The Many Faces of

A Re-Discovered Life presents:


Georgia declared it’s independence from the Soviet Union on April 9, 1991. You can still see the soviet influence as you walk the streets throughout Georgia.

This bathroom attendant adjusts her shoe while she waits to assist the next customer.


A cable car attendant focuses on the descent.

The weathered faces tell a story imagined to be full of desperation, fear, and hope.


A winemaker shows joy when discussing his home-made wine

If there is one thing that brings joy and a smile to a Georgian, it’s talking about their wines. Georgia is known as the ‘Birthplace of Wine” and the joy expressed is palpable. Georgians have been reportedly making wine for over 8,000 years.


A market vender watches locals pass by.

Georgians seem a curious people. They will look you up and down as you walk down the sidewalk. They sit, perched on steps or random chairs watching as the world passes by.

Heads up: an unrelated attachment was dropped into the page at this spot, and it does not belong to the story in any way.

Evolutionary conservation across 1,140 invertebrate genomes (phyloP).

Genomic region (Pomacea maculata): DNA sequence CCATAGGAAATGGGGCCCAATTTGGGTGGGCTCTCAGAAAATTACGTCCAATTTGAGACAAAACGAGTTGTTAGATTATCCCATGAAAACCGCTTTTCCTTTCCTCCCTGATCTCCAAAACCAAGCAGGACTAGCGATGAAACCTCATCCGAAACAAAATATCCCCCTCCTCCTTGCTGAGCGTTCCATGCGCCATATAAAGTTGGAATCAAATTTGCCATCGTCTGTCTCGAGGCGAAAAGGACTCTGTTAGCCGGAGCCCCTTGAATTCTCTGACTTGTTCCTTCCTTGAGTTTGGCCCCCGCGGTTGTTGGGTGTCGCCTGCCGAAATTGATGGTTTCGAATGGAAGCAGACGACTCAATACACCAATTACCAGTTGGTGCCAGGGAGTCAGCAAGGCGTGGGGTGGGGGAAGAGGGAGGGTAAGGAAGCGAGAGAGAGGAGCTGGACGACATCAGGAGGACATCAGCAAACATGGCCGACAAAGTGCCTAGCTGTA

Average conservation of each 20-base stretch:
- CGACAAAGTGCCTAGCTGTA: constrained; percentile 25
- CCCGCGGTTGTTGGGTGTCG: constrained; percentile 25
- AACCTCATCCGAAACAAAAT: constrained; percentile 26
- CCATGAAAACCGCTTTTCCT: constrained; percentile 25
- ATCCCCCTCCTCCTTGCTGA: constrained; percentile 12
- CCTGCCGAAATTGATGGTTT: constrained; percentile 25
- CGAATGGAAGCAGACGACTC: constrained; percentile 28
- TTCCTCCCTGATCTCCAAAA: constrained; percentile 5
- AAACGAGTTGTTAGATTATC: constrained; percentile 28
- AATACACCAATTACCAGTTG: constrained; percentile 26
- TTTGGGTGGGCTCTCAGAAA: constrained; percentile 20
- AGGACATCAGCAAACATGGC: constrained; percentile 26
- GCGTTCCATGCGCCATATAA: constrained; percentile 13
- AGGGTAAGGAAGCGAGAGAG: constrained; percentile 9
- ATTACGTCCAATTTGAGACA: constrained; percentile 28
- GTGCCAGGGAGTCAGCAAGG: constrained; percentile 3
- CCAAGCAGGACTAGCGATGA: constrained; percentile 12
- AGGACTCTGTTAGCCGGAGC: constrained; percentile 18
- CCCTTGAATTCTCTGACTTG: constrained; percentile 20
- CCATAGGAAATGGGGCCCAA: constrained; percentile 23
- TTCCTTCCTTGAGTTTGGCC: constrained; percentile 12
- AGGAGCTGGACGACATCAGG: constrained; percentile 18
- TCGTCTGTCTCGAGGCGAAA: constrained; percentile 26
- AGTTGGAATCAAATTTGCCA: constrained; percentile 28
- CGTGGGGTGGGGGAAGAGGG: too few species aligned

A market vender explaining how Churchkhela is made and cutting off a sample.

Georgia is full of natural and home-made products. Vendors are excited to explain their products, give you samples and watch your expressions as you explore new tastes.


Most Georgians don’t mind their photo being taken. Men more so than the women. This man caught me in the act of capturing a candid photo.

A wink and a smile


It’s difficult to say no to samples when they are presented with such friendly and welcoming smiles.

Selling Chacha in the market with welcoming and friendly smiles.


According to a 2014 census, 83.4% of the Georgian population identified themselves as Eastern Orthodox Christian, 10.7% Muslim, 3.9% Armenian Apostolic, and 0.5% Catholic. – Wikipedia

The eyes of faith as a parishioner lights a candle for prayers.


A group of local men invite us to join for beer and Chacha.

Georgians take pride in their welcoming demeanor. Some believe that every guest is God’s messenger.

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